By Scott Tibbs, August 7, 2008
In a sickening and frightening act of jihad, "animal rights" fanatics attempted to murder a California scientist who was performing biomedical research at the University of California, Santa Cruz. Read more about this despicable act of terrorism here, here and here. CBS News reports:
|One scientist and his family, including two small children, were forced to flee from a second-story window Saturday after a firebomb was lit on their front porch, filling the off-campus house with smoke, Santa Cruz police said. An adult was treated for minor injuries at a hospital and released.|
It gets worse, when the North American Animal Liberation press office issued a fatwa.
|"It's regrettable that certain scientists are willing to put their families at risk by choosing to do wasteful animal experiments," press office spokesman Jerry Vlasak said in the statement.|
Of course, Vlasak's statement was sick and depraved. No scientist decided to put his family at risk of murder by "animal rights" extremists waging jihad against biomedical research. The only blame for this demonic act of terrorism is with the jihadist (or jihadists) who set what was described as a "Molotov cocktail on steroids" on someone's front door and tried to murder two small children. Attempting to shift blame away from the people who actually attempted to murder two small children is nothing more than pure, unmitigated evil.
Apologists for "animal rights" terrorists often attempt to downplay these acts of terrorism by asking how many people have been killed by "direct action" committed by AR fanatics. Well, one or more terrorists attempted to murder a California scientist and his two small children in the name of animal rights. Is that enough, or should we only take these fanatics seriously if they are actually successful they try to kill someone?
I warned five years ago that it is only a matter of time before someone is killed in the United States as a result of eco-terrorism. We have already seen how extreme "animal rights" jihadists can get when AR terrorists attacked and brutally beat Brian Cass of Huntingdon Life Sciences. HLS had been targeted for years by "animal rights" jihadists, and Cass was attacked by "three people armed with pickaxe handles outside his home" in February of 2001. The cowardly three-on-one attack left Cass with a three-inch gash in his head.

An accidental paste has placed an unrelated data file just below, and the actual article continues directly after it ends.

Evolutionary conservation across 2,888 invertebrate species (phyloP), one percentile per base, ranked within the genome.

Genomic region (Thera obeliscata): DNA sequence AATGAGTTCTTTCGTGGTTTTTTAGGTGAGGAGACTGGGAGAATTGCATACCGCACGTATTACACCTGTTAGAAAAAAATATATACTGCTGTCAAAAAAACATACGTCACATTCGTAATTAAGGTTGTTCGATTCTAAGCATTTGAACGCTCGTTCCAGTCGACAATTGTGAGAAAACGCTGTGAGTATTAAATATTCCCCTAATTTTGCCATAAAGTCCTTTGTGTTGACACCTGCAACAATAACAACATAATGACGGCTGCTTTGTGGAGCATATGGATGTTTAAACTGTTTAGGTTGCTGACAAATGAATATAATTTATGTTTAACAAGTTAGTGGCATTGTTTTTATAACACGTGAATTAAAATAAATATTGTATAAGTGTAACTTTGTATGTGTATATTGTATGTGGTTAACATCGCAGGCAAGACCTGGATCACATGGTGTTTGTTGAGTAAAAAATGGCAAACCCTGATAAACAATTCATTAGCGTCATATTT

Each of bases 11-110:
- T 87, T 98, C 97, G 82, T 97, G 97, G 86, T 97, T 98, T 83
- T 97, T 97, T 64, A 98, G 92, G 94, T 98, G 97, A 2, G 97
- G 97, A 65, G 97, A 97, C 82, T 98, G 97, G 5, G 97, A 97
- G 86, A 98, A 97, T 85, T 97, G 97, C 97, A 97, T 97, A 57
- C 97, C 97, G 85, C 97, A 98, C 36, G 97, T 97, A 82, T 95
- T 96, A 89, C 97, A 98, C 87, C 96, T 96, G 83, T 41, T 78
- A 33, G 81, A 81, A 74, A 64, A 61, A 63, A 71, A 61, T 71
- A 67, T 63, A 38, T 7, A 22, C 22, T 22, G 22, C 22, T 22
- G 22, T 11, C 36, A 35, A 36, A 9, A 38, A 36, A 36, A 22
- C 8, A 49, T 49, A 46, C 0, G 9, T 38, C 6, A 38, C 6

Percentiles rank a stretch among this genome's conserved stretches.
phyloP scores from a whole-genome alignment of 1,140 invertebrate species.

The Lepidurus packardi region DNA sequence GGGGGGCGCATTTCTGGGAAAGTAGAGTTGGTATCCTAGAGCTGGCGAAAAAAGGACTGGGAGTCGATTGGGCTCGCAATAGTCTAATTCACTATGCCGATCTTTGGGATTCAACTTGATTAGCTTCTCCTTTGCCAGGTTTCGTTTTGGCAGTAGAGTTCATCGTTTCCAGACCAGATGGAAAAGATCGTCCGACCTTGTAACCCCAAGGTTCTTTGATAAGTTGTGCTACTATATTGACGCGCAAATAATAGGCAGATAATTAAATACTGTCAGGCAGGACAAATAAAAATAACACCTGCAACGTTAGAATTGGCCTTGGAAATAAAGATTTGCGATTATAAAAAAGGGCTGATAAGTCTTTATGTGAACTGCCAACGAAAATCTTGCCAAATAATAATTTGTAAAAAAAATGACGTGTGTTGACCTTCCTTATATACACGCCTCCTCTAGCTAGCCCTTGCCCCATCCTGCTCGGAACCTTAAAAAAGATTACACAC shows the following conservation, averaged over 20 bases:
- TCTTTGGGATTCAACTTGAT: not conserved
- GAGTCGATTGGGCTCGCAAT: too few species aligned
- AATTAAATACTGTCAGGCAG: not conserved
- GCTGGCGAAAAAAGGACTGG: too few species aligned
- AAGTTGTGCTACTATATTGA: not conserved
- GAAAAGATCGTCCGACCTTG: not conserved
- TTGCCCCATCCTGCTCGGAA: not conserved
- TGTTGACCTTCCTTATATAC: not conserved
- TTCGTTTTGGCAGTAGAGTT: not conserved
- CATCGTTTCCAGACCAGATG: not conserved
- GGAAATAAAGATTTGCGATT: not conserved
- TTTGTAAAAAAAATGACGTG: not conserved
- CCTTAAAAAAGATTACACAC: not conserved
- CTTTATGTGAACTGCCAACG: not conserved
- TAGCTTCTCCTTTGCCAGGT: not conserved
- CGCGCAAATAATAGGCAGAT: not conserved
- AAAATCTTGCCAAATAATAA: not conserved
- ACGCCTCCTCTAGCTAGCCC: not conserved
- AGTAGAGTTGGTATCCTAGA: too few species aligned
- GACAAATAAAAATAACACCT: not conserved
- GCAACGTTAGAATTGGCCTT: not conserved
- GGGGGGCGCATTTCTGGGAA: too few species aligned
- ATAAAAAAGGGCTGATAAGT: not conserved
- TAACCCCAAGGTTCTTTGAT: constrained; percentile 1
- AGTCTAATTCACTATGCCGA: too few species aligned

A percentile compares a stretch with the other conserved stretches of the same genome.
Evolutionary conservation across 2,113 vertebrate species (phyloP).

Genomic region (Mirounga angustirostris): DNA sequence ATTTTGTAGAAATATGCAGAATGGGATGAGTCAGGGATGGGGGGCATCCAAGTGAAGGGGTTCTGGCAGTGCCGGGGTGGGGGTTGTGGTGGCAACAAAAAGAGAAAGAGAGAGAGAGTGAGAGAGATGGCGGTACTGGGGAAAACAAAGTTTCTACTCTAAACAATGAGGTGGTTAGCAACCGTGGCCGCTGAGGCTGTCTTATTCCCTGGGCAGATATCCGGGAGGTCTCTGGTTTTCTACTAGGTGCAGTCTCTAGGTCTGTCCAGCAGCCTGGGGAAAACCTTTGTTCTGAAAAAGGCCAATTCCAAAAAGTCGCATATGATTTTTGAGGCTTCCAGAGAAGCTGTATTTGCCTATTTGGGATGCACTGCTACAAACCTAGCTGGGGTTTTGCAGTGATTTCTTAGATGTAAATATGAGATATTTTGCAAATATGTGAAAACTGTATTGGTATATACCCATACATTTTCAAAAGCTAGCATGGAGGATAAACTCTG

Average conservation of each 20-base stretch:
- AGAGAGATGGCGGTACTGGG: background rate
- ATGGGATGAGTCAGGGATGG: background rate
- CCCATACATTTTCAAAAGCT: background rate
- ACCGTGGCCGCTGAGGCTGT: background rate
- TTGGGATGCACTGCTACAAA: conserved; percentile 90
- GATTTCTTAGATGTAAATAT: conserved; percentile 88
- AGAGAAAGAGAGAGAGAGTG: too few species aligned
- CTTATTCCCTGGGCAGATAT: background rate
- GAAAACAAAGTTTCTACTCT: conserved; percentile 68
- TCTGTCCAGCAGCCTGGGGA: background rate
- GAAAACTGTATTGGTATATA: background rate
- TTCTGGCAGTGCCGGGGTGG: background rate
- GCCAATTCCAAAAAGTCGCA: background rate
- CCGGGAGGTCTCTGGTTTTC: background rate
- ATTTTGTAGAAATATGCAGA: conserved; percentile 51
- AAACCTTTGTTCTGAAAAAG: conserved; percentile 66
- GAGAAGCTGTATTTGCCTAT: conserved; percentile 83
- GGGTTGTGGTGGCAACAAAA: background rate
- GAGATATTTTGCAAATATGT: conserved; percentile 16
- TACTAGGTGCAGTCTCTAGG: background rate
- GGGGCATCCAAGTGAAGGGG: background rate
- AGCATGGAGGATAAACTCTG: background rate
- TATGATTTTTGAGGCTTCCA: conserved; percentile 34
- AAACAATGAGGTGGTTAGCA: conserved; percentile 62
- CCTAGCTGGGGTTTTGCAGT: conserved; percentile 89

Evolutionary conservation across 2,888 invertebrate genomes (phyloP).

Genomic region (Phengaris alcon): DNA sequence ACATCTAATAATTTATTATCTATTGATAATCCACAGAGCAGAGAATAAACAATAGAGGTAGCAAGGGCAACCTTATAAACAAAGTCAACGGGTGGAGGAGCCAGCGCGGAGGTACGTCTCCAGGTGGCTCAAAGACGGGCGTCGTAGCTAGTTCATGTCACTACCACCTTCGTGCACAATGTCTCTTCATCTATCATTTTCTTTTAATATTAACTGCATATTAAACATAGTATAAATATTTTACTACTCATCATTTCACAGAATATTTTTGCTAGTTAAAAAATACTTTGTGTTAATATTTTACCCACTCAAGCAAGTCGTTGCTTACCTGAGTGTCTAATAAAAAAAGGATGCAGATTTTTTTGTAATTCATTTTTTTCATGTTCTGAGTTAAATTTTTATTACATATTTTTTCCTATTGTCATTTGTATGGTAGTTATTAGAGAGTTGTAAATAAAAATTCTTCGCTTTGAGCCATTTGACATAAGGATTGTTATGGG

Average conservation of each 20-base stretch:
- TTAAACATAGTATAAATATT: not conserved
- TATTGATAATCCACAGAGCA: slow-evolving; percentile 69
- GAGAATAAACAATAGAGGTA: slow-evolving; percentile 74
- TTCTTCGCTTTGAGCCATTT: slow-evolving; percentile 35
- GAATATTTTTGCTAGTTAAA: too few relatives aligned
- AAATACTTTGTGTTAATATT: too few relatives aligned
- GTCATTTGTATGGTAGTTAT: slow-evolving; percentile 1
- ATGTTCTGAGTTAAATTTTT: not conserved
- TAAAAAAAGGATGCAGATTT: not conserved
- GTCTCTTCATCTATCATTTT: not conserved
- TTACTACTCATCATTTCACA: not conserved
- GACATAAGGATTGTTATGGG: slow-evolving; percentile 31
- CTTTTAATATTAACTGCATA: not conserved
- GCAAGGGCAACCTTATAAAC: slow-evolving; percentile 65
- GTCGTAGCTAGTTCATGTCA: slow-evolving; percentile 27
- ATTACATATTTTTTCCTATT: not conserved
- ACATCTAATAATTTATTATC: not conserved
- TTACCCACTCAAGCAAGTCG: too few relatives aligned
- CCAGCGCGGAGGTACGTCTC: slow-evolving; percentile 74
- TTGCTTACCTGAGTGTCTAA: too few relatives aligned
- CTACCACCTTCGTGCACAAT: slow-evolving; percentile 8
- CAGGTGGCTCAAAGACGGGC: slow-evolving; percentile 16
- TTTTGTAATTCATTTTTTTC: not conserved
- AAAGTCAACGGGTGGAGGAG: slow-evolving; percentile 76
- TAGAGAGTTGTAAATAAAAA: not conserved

Wow, how manly. Not only did the terrorists feel the "need" for three-to-one odds, but they needed to use weapons too. What a bunch of spineless cowards.
One of the terrorists was sent to prison one month before the September 11 terrorist attacks that destroyed the World Trade Center, severely damaged the Pentagon and resulted in the death of 3000 people in a terribly destructive act of war. I cannot help but notice the irony in this.
You may have noticed that I have repeatedly used the word jihad in describing "animal rights" terrorists or acts of terrorism committed in the name of "animal rights". The reason for this is simple: we are faced with people who worship the earth. Attempting to murder small children is justified in the minds of those who commit terrorism in the name of Gaia. Just like the September 11 terrorist attacks, there should be no doubt that this is a holy war. We are not simply fighting political radicals when we try to stop "animal rights" terrorism or eco-terrorism. This is a religious war and no one should fool themselves into thinking otherwise.
Just like other false religions, earth-worship is extremely dangerous to one's soul. It has become fashionable and "hip" for Christians to be active in preserving the environment, and some more liberal Christian denominations have decided to make this a primary mission of their churches. Obviously, we should be good stewards of what God has given to us, so outright animal abuse and wanton destruction of the natural environment should be opposed by the children of God. But there is a significant gulf between being a good steward of God's creation and worshipping the creation instead of the Creator. Worship of the Creator is proper, but worship of creation is perverse. Pastors need to be willing to use the pulpit warn their congregations about the dangers of earth-worship.